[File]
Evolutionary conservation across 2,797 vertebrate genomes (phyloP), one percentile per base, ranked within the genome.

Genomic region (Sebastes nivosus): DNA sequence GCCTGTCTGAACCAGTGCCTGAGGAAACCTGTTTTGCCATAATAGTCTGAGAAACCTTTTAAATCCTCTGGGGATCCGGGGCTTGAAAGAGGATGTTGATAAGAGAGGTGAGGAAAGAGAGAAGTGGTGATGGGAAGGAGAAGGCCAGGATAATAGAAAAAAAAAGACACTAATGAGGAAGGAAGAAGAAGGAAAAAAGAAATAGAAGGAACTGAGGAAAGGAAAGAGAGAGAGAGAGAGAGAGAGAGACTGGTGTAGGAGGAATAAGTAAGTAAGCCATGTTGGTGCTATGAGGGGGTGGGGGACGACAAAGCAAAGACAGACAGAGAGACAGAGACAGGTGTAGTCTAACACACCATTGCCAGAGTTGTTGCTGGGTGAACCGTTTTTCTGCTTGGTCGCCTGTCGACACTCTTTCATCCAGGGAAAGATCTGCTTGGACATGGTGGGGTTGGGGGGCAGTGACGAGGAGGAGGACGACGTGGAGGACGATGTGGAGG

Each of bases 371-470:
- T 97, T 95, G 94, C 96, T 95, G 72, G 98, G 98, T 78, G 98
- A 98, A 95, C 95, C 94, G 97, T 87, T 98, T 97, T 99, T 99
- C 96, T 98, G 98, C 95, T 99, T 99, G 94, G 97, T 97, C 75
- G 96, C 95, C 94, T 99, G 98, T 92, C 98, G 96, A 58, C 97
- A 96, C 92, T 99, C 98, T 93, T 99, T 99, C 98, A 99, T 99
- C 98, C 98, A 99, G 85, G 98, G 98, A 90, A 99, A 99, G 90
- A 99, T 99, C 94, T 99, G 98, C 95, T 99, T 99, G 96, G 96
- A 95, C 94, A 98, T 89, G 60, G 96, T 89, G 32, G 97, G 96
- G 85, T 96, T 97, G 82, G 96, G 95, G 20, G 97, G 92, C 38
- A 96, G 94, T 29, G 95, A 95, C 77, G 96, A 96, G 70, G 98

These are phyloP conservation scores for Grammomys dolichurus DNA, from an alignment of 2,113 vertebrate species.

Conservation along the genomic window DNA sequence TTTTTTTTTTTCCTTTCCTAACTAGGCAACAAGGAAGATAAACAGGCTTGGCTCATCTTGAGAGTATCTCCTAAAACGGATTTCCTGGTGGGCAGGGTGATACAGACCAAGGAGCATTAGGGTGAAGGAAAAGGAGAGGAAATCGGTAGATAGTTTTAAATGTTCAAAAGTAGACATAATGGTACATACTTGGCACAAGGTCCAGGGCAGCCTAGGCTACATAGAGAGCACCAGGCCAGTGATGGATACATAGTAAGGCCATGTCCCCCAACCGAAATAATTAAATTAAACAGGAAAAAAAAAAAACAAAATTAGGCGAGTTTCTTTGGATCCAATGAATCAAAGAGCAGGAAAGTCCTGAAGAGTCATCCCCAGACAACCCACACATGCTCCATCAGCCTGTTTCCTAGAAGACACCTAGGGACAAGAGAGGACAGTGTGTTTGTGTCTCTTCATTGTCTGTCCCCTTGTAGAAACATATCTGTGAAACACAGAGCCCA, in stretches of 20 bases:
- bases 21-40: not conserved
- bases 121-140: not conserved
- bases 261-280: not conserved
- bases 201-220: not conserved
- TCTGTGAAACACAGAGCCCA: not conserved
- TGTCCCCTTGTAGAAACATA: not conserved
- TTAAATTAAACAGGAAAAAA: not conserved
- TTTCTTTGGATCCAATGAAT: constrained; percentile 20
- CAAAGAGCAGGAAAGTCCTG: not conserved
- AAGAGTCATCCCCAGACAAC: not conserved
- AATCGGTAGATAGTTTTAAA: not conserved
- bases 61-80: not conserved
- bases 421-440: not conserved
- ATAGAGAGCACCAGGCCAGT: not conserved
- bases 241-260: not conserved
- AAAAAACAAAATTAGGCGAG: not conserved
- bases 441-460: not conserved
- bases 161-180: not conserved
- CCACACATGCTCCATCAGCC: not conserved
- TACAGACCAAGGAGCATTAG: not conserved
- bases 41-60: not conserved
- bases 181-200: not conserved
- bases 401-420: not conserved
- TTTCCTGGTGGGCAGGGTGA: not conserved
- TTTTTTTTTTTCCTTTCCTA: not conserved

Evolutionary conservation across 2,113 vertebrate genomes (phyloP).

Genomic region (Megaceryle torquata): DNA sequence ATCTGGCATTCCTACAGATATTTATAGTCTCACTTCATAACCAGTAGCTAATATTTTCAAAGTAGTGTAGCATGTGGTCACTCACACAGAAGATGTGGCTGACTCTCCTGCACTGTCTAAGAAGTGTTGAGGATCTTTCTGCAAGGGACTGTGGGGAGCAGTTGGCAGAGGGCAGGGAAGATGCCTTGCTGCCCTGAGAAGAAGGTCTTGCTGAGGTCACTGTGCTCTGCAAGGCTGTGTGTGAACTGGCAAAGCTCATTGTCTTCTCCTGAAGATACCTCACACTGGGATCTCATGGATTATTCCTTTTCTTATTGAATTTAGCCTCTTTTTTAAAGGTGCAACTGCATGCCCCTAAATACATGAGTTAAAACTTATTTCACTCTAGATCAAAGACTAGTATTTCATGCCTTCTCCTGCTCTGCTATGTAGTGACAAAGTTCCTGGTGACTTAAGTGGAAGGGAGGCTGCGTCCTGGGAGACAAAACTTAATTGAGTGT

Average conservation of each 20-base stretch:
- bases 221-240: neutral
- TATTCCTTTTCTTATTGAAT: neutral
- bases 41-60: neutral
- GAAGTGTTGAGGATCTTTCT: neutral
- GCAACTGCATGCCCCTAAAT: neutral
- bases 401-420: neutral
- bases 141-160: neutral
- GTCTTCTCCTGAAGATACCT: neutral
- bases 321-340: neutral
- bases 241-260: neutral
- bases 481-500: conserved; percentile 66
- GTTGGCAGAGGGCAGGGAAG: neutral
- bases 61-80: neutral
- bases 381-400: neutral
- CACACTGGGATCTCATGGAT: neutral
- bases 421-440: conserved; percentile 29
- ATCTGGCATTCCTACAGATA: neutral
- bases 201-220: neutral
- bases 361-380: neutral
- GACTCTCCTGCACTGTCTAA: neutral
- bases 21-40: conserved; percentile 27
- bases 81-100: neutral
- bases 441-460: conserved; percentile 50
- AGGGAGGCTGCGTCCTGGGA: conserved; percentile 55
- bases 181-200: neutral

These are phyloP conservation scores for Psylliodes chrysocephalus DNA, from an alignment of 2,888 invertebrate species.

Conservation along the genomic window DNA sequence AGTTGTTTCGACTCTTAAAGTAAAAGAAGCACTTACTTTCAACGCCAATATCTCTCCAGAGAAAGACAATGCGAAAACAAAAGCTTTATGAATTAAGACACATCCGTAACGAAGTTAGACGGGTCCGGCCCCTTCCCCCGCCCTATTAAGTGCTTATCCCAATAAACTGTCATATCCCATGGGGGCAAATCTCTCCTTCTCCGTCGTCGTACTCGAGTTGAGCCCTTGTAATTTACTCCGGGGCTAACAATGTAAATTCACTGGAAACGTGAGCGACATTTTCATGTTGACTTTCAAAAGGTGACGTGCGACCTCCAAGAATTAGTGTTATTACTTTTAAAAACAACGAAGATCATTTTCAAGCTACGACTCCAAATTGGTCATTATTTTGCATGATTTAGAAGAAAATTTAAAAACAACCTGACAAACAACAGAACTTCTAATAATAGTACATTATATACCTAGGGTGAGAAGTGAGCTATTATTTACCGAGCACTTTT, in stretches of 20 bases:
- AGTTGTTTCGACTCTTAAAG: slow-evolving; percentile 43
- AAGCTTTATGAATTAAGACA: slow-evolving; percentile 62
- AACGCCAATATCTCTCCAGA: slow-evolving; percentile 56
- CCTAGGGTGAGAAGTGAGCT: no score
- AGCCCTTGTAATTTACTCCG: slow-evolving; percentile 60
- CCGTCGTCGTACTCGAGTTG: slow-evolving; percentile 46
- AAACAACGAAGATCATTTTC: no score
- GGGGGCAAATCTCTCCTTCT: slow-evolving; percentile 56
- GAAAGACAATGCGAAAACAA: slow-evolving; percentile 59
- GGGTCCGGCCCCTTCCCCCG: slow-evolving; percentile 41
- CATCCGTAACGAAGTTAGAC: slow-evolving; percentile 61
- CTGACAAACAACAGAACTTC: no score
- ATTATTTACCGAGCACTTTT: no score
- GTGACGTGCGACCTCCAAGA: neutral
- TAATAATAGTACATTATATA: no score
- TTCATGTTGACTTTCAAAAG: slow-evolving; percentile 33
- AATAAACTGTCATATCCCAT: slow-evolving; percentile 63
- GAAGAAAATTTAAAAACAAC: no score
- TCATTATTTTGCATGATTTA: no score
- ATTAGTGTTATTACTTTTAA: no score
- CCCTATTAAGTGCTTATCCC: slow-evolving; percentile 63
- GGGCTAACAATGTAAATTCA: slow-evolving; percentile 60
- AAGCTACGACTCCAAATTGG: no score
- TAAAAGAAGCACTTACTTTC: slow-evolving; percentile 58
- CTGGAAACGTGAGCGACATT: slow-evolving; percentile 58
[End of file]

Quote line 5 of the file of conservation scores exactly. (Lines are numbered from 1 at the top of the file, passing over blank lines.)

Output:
- A 98, A 95, C 95, C 94, G 97, T 87, T 98, T 97, T 99, T 99